Mar-a-Lago Visitor Logs - CREW


"See you in court, Mr. President", a watchdog group warned on Friday, after the Department of Homeland Security (DHS), under pressure from a federal lawsuit, released just two pages of Mar-a-Lago visitor records, despite earlier promises to reveal the full list of visitors to President Donald Trump's so-called Winter White House.

The other is a list of who exactly is visiting his palatial Florida resort, Mar-a-Lago.

The Department of Homeland Security agreed this summer to hand over records related to the property's visitors in September.

"The remaining records that the Secret Service has processed in response to the Mar-a-Lago request contain, reflect, or otherwise relate to the President's schedules".

Citizens for Responsibility and Ethics in Washington (CREW), the National Security Archive (NSA), and the Knight First Amendment Institute at Columbia University have been seeking the records, with the intent to publish them.

He often brought an entourage of top White House officials with him, even using Mar-a-Lago as a place to meet with world leaders, like President Xi Jinping of China.

Trump has been repeatedly accused of violating the domestic emoluments clause, which stipulates that the "president shall, at stated times, receive for his services a compensation which shall neither be increased nor diminished during the period for which he shall have been elected, and he shall not receive within that period any other emolument from the United States or any of them". Crew said in a statement that an additional lawsuit to obtain White House visitor logs was ongoing. Trump bought Mar-a-Lago in 1985 and proceeded to fuck it up harder than Betsy DeVos's McMansion architect.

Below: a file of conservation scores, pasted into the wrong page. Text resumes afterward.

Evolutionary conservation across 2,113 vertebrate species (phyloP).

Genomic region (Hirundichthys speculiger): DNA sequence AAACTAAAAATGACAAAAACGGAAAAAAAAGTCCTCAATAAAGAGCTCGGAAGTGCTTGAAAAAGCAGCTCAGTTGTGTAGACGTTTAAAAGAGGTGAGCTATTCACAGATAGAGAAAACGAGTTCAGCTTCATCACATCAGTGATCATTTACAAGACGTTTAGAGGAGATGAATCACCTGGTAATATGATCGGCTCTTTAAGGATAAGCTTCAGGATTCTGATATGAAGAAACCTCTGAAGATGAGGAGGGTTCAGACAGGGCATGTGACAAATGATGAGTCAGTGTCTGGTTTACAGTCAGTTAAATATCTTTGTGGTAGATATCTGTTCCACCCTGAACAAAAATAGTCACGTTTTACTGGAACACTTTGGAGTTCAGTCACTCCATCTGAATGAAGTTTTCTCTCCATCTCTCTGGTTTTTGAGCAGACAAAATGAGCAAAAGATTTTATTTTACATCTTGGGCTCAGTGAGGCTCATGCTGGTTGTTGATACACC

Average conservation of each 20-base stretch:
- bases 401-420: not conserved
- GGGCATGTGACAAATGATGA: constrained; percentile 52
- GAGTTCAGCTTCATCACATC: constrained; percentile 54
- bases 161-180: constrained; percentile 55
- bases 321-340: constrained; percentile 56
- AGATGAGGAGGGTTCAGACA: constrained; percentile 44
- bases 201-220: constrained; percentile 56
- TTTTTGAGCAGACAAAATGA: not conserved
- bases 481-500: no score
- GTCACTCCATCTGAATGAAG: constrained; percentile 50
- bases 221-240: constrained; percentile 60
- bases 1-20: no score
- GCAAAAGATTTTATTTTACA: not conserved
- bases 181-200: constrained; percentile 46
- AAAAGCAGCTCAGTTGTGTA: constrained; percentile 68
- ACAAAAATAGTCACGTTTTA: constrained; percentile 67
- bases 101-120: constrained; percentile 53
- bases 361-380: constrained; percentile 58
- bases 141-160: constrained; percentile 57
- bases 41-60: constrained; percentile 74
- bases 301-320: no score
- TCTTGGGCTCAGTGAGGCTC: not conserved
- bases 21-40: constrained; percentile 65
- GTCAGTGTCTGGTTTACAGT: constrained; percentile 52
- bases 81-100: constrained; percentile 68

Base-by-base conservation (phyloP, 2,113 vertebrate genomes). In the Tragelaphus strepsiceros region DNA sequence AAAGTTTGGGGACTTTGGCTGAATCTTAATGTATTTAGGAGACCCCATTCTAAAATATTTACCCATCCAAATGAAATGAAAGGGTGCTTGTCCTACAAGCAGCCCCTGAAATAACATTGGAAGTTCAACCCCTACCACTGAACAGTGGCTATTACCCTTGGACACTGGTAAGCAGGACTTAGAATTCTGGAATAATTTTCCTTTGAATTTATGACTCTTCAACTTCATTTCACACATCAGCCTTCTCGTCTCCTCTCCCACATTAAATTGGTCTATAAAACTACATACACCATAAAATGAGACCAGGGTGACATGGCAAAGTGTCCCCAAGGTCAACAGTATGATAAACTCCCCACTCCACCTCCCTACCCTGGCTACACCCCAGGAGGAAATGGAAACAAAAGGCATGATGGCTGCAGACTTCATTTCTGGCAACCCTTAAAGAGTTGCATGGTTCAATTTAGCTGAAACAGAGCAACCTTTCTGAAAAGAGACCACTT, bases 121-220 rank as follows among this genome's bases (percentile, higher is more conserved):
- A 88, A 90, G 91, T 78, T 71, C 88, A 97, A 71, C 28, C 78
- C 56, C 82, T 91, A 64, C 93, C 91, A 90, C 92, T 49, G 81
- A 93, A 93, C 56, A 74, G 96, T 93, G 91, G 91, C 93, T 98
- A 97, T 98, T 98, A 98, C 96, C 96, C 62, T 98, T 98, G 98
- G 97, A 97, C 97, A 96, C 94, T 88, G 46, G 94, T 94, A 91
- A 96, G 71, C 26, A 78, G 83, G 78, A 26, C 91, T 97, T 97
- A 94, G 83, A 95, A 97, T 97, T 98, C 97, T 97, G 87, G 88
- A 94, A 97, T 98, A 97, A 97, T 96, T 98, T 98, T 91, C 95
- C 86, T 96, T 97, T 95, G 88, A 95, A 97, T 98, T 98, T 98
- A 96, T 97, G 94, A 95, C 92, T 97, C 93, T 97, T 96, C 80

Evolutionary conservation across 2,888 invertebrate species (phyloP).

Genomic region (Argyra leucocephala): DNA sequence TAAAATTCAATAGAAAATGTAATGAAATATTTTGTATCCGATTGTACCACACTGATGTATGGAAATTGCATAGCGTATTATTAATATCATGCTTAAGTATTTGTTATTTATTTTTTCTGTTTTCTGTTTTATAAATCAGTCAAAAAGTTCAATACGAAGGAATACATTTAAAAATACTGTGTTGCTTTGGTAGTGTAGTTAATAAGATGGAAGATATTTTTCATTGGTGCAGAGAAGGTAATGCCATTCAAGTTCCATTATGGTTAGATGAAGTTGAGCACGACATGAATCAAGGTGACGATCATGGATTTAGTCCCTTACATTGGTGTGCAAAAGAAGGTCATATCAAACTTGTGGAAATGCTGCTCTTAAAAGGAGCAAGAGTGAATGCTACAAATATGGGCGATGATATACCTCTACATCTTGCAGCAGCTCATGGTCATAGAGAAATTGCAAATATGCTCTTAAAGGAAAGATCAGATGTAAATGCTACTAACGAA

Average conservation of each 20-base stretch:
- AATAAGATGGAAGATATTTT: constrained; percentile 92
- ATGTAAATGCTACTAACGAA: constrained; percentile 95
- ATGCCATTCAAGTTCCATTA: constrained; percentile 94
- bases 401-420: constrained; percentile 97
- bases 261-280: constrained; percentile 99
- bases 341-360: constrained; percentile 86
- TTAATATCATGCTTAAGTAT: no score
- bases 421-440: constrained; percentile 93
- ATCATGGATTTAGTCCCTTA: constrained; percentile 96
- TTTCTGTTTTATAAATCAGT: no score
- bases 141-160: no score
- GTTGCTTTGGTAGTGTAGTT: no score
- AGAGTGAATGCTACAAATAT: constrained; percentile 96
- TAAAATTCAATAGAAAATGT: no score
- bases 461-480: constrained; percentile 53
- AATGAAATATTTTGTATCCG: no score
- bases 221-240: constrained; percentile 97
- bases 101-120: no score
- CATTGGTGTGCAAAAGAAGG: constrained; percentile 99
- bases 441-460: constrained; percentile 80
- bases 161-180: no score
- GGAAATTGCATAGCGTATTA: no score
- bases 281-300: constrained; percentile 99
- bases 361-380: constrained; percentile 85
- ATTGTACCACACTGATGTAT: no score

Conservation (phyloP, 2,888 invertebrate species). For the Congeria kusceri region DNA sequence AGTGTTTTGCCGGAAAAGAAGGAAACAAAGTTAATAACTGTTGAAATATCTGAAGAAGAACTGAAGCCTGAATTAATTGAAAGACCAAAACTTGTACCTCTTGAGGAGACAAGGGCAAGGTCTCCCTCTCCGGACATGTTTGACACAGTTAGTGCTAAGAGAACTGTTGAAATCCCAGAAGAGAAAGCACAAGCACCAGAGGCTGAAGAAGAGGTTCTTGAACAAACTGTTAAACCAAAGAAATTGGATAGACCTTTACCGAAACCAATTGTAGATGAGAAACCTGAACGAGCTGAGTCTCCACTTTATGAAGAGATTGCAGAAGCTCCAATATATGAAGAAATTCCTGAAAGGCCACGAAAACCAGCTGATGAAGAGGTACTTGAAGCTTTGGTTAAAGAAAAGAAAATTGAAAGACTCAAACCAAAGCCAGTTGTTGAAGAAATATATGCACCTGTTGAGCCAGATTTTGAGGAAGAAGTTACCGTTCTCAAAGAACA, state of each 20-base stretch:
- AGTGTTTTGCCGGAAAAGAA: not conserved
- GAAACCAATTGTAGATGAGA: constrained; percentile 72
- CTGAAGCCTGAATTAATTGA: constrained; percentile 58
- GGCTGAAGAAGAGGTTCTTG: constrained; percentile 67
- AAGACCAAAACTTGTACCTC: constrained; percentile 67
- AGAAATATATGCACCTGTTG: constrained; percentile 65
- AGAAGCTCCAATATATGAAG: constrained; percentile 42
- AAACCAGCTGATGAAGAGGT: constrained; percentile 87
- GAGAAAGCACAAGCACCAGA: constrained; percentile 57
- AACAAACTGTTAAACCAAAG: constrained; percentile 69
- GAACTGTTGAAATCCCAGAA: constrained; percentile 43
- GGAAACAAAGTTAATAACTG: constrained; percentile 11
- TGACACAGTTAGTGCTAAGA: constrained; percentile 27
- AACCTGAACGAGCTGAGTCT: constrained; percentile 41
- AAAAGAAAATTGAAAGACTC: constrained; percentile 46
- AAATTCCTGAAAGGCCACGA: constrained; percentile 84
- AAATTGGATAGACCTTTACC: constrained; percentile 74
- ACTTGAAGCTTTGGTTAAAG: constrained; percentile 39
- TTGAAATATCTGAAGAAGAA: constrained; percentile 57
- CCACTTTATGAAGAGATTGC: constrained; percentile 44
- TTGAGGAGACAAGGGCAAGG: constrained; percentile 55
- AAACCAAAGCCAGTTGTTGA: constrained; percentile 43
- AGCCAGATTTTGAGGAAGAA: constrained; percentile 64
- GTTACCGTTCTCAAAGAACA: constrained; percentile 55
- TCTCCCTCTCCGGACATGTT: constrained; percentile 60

"We are glad that as a result of this case, this information will become public for meetings at his personal residences - but it needs to be public for meetings at the White House as well", CREW executive director Noah Bookbinder said after the ruling, according to NBC News.

The White House announced in April that it would not be making public the logs of visitors to the White House complex, breaking with the practice of Trump's predecessor, Barack Obama. "The government believes that Presidential schedule information is not subject to" the Freedom of Information Act, they wrote. During the latter's visit, Mar-a-Lago members had a front-row seat as Trump and his Japanese counterpart dealt with a North Korean missile test in the club's members-only dining area.

"This is spitting in the eye of transparency". "We vehemently disagree. The government seriously misrepresented their intentions to both us and the court".

Seeing the names of people who come and go can help the public understand who has the ear of the administration on important policy matters.

National Security Archive director Tom Blanton blasted the partial disclosure and asserted that the White House may have prevented the disclosure of more records.

This $1,092 payment also represents only one two-night stay for one government official at Mar-a-Lago.